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Yeah. It's not really mechanically close to 0e, 1e, B/X, BECMI, or 2e, but it FEELS like them. In a way that 3.0, 3.5, 4e, and Pathfinder never managed, at least for me. For me, it's like D&D has returned after almost 15 years of vacation. :)
I will however accept one exception. I think a rules light system could be very problematic for any sort of organized play environment, like PFS. Not sure really how WoTC will handle the new edition in that regard.
5e isn't quite as minimal as some here are implying. I'd call it rules-medium, as opposed to rules-light or rules-heavy. As Ffordesoon said before, 5e has a pretty robust system.
it's being repackaged as this edition
What does this even mean?
Between Pathfinder and 5e, one of them is something repackaged, and one of them is something new.
5e is new.
Oh, and Cptexploderman? Favoriting your own posts doesn't make it look like more people agree with you. It makes you look like you're desperate to make people THINK that more people agree with you.
Genies, like a lot of monsters that people deride as being far less of a threat than expected (aboleth), are actually prime candidates for having class levels. That CR 8 efreet is the efreeti equivalent of a 1st level commoner. He's the dirt farmer that you ignore in every town you ride through. But if you treat him too badly, you might find out his uncle is a CR 21, 12th level spellcaster noble efreet.
Build optimization confers the greatest chance of success in 3e/3.5/Pathfinder. To have the greatest chance of success in 5e, you have to play the game well at the table. That's the big difference between 3e and 5e.
Or, as I have rather cynically phrased it a few times lately: 3.x/Pathfinder is a character generation system with an ancillary RPG haphazardly duct-taped onto it at the last minute.
Chengar Qordath wrote:
Personally, I think that at the very least Brilliant Energy needs some way to be turned off, similar to the elemental enchantments. That way it would at least not render your weapon completely useless against several common categories of enemies.
When I've GMed in the past, that's always been my take on it. You can turn it on and off. It'd be nice if they'd bother to insert that into the description though. Because if it can't be turned off, then I agree 110%...+4 is WAY too expensive. Maybe a +2 at best, given that it makes your weapon a situational secondary weapon.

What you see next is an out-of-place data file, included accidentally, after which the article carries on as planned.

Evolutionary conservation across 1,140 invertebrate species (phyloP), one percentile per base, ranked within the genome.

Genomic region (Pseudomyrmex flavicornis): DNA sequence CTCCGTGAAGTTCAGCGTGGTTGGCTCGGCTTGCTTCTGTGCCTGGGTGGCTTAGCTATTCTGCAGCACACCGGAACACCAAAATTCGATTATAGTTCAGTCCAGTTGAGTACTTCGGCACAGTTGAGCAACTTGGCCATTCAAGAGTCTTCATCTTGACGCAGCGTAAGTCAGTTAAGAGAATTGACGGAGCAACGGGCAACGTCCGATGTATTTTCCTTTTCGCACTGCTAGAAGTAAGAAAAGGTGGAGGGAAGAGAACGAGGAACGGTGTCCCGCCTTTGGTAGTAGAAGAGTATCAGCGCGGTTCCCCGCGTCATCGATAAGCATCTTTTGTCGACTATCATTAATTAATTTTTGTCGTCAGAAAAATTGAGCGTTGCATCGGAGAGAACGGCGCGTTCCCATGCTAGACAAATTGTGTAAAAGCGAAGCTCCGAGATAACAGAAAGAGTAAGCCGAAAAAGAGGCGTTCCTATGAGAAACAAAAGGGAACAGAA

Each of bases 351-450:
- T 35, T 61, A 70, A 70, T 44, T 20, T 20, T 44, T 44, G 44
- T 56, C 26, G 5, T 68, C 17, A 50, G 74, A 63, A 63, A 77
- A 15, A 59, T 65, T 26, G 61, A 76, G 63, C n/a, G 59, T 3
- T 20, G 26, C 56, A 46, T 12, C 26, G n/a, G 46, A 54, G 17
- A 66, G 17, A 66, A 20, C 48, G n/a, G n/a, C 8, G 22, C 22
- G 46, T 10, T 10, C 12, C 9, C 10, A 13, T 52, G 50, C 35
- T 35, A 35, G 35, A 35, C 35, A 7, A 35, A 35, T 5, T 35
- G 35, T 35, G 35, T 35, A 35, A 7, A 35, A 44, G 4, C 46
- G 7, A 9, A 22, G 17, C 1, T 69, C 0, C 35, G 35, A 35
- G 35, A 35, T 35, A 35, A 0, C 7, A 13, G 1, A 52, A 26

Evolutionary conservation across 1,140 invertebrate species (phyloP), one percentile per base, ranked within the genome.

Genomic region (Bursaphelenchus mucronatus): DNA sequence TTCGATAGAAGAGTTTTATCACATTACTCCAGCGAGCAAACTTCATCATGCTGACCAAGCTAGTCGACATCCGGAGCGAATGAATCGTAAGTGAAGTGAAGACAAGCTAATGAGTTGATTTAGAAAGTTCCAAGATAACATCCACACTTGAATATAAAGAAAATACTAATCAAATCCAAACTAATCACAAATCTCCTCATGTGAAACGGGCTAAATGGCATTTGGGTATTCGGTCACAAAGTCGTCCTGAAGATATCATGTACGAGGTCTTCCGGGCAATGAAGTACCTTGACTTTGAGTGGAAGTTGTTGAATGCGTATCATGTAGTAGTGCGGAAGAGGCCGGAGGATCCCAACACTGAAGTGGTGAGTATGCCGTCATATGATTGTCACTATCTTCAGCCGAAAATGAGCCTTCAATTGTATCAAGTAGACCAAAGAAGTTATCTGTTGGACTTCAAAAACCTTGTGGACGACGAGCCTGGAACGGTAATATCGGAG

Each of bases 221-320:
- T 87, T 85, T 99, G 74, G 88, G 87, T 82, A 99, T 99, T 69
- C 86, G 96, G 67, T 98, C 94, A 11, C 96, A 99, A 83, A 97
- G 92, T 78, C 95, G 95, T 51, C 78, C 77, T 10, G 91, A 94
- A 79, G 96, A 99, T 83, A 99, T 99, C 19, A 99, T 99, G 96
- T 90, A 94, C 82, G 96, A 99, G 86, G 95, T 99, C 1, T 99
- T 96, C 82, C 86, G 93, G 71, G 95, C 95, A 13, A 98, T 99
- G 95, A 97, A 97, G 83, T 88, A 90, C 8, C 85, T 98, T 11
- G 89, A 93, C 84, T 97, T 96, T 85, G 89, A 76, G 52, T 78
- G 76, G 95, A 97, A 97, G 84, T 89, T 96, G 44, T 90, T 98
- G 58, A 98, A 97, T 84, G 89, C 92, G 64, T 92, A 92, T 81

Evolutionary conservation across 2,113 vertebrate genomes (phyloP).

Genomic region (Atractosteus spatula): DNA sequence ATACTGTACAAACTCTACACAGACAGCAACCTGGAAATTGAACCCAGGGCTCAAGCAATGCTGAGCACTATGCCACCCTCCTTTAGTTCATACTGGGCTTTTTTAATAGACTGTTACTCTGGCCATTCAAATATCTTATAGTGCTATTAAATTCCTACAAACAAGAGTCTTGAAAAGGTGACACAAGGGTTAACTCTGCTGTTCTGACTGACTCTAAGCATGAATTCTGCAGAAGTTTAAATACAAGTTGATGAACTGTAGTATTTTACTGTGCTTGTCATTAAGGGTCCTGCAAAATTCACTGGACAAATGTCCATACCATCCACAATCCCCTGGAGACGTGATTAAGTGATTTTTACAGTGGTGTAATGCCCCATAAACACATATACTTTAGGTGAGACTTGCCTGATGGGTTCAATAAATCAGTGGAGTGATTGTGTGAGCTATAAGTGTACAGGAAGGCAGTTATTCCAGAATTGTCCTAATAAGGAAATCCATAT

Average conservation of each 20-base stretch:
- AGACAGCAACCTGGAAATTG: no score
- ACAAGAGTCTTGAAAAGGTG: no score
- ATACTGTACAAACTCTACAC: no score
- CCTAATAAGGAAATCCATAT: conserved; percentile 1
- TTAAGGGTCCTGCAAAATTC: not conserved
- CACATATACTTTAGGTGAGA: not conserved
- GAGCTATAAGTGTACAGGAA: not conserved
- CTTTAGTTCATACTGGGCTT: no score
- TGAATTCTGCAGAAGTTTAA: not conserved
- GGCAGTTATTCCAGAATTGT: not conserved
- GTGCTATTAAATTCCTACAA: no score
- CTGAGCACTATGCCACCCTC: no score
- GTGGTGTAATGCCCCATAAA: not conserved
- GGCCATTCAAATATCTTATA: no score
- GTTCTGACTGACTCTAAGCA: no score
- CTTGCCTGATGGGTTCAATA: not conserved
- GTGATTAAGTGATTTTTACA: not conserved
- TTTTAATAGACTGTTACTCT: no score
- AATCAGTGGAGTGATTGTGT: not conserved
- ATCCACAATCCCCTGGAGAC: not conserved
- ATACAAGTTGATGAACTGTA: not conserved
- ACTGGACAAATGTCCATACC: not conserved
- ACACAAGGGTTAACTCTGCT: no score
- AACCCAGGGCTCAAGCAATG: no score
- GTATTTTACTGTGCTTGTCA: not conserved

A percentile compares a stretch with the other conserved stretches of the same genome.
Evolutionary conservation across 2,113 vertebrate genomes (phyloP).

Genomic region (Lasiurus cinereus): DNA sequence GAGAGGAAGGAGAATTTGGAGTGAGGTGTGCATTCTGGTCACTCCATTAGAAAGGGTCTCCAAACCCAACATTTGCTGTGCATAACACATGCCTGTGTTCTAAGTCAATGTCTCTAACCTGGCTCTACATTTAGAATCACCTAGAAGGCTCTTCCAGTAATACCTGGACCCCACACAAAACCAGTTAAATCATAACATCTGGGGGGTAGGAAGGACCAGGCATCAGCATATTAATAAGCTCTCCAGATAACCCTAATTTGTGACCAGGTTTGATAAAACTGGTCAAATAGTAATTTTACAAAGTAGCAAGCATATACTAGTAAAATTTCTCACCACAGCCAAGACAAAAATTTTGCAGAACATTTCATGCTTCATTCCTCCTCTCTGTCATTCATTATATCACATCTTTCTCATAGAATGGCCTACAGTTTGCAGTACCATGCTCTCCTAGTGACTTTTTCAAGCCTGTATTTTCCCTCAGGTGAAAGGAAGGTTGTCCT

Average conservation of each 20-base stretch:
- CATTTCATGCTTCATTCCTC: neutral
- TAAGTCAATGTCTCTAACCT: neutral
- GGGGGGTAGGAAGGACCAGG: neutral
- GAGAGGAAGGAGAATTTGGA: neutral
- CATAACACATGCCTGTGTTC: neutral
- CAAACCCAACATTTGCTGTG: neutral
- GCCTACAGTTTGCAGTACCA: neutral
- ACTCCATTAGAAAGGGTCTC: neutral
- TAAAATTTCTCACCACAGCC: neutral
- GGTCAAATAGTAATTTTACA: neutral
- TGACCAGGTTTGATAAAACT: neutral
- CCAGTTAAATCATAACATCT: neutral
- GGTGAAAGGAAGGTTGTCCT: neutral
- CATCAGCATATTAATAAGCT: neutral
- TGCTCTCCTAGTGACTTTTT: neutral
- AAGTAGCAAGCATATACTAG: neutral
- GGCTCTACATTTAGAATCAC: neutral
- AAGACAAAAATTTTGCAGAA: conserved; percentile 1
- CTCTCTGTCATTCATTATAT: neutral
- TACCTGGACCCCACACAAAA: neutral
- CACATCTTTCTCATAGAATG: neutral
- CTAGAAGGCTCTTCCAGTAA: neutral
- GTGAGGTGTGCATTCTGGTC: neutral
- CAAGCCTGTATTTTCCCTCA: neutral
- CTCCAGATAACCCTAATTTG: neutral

Except if what you are using it for is looking for an invisible creature. If you use true seeing instead of see invisible to do so as a default, that's stupid and wasteful.
I will play the devil's advocate against myself for a moment, however. Some of the most useful spells in the game are actually found in the lower levels. For a prepared caster, it might actually be wiser on occasion to memorize True Seeing, and have OTHER useful spells in all his 2nd level slots.
And for a spontaneous caster, it might actually be considered more wasteful to burn one of your valuable spells known slots on a spell that is largely a subset of a another (albeit higher level) spell.
It'll still feel wasteful as hell when you burn a 6th level spell to accomplish the same ends as a 2nd level spell, however.
So the mish-mash of mechanics has the chance to be good, but the major new system addition won't.
Oh yeah, it's not a major system edition. It's a few new spellcaster classes and a bunch of magic spells that that simulate psionic powers.
'Cos everyone knows that Xavier does his thing by chanting gibberish, making shadow puppets, and playing with owlbear dung.
If you come to a movie about giant monsters fighting giant robots expecting it to even vaguely be bound by realism, you don't deserve to enjoy the movie.
Kelsey MacAilbert wrote:
1974 - Gary Gygax and Dave Arneson create Dungeon & Dragons.
1977 - Gygax doesn't want to share profits from D&D with Arneson, so he creates Advanced Dungeons & Dragons. In addition, John Eric Holmes creates the Basic Set, intended as an intro to the game. It is based on the original 1974 game, and covers levels 1-3.
1981 - Tom Moldvay revises the Basic Set, and expands it with another boxed set, the Expert Set, which adds levels 4-14.
1983 - Frank Mentzer revises the Basic and Expert sets, and adds another three boxed sets to further expand the rules (Companion for levels 15-25, Master for levels 26-36, and Immortals for post-level 36 / essentially gods).
1989 - Karma bites Gygax in the ass. Just as he published a new edition to basically kick Arneson out the door, TSR publishes AD&D 2nd Edition to kick Gygax out the door.
1991 - The Mentzer BECMI sets are slightly revised and collected into a single hardcover, the D&D Rules Cyclopedia.
2000 - Wizards of the Coast publishes 3rd Edition. This editions neuters in-game traps, however it ramps up the lethality of trap options. :P Monte Cook laughs evilly. All support for the Basic D&D editions is ceased.